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Coinstar Going Green?

17 Sep, 2012 By: Erik Gruenwedel, Chris Tribbey

Kiosk vendor’s interest in recycling mobile phones could surpass Redbox

Following launch of the iPhone 5, demand for consumer-oriented means of recycling old mobile phones and tablets for cash is expected to enhance the business horizon for privately held ecoATM, an analyst said.

With the smartphone and tablet predicated on rapid evolution of technology and planned obsolescence (18-month lifecycle for the typical cellphone), encouraging consumers to recycle dated devices for cash refunds has spawned a cottage industry of companies looking to mine a burgeoning market. Depending on the make, model, year and condition of the device, a consumer can get a refund from $20 to up to several hundred per unit.

B. Riley & Co.’s Eric Wold believes Coinstar’s probable acquisition of ecoATM (from its current 15% to 20% stake) could see the recycling kiosk operator supplant Redbox as the parent’s top revenue generator ($1.3 billion to $1.7 billion) by 2017. Indeed, Wold projects ecoATM could surpass $2 billion in revenue within the next six years — a tally he said it took Redbox eight years to reach. Coinstar also is investing heavily in kiosks offering Seattle’s Best Coffee, which is owned by Starbucks.

“We estimate that easily more than 1 billion mobile phones could be retired within the U.S. over the next five years alone — demonstrating a robust monetization opportunity for the companies emerging recently to tackle that challenge,” Wold wrote in a Sept. 17 note.

The analyst said the average ecoATM transaction takes from five to 10 minutes with the customer receiving the cash at the kiosk. Major retailers deploying internal recycling programs include GameStop and Best Buy. According to the Environment Protection Agency, less than 15% of mobile phones are recycled — with the majority of old phones either thrown away or stored in a box.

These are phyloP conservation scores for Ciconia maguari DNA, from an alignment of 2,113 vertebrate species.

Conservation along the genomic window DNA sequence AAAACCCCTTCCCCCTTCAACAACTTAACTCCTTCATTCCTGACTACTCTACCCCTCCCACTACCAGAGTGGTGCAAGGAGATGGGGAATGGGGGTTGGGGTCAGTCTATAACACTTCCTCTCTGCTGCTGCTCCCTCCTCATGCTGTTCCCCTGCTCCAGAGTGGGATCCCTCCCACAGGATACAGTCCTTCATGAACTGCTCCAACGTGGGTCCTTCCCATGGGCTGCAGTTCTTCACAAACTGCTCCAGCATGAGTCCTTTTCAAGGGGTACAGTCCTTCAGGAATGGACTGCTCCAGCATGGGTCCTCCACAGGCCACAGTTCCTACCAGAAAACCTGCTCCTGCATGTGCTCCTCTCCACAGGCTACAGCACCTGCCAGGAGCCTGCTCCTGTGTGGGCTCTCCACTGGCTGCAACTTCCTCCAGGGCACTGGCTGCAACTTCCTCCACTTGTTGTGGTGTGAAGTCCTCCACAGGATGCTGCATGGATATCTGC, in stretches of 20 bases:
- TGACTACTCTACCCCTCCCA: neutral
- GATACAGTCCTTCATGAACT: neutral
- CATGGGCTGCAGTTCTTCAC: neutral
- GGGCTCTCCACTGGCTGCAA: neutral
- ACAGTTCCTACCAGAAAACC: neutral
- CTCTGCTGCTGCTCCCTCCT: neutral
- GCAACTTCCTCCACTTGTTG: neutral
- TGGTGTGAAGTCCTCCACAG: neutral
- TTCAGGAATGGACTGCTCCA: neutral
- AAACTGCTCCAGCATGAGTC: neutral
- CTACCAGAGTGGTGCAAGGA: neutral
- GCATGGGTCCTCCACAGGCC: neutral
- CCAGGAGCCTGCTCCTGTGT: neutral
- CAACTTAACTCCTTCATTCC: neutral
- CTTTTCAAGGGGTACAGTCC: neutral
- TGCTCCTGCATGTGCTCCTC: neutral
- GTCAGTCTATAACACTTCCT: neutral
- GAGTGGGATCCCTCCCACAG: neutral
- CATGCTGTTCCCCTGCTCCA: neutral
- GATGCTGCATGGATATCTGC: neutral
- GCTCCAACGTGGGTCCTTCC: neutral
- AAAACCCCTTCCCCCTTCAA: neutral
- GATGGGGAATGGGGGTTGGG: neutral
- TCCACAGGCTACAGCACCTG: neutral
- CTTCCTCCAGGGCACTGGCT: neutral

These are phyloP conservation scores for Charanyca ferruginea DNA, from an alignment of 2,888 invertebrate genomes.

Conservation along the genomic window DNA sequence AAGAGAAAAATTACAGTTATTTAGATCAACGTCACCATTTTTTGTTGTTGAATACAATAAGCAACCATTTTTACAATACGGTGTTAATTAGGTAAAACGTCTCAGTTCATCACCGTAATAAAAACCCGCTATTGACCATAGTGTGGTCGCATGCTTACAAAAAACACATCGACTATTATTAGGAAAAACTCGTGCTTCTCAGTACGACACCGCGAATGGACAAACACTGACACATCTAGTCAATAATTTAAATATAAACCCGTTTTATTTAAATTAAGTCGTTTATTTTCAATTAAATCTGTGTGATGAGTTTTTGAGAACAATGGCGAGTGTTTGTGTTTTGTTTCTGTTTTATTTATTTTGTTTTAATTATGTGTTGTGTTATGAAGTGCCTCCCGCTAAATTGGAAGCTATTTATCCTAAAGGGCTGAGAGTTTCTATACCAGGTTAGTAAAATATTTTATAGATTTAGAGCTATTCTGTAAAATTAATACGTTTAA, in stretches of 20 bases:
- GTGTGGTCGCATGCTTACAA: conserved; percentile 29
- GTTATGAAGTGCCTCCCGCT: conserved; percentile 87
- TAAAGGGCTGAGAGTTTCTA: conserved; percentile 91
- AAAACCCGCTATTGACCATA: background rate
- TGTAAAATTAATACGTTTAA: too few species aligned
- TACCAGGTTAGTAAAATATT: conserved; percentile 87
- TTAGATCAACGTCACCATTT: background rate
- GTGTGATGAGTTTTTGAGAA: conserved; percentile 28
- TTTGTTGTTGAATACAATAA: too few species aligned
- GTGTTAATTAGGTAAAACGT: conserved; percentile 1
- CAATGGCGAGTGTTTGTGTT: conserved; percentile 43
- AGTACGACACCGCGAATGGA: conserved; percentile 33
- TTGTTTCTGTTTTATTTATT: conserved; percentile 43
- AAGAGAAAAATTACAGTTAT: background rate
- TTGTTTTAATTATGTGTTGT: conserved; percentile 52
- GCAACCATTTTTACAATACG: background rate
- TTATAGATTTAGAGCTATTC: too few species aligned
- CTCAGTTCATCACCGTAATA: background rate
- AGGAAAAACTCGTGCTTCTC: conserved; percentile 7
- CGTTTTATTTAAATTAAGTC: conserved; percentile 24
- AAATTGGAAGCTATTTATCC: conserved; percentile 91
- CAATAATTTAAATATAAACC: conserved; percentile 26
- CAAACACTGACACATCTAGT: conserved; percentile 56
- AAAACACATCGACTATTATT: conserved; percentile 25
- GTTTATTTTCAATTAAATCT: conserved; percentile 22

Wold, who remains bullish on Redbox and disc rentals, said Coinstar investors’ concern regarding the potential obsolescence of the DVD can actually embrace the concept with ecoATM. He said that unlike a new-release rental movie, ecoATM has no inventory or margin risk since acquired phones and tablets have already been sold — a reality that is factored into the cash refund.

In fact, ecoATM works similar to video stores buying used discs. At a video store buying used discs, a consumer is offered a cash based on a title's age, condition and resale prowess. Wold said phone companies support third-party recycling efforts since it promotes consumption of new hardware.

“We believe a disproportionate portion of Coinstar’s valuation is focused solely on near-term Redbox rental trends — which not only misses the significant remaining opportunity for physical rentals, but gives no value for the likely acquisition of ecoATM — a company that could easily dwarf Redbox within five years,” Wold wrote.

Coinstar CFO Scott Di Valerio might offer more details during a Goldman Sachs presentation Sept. 20.

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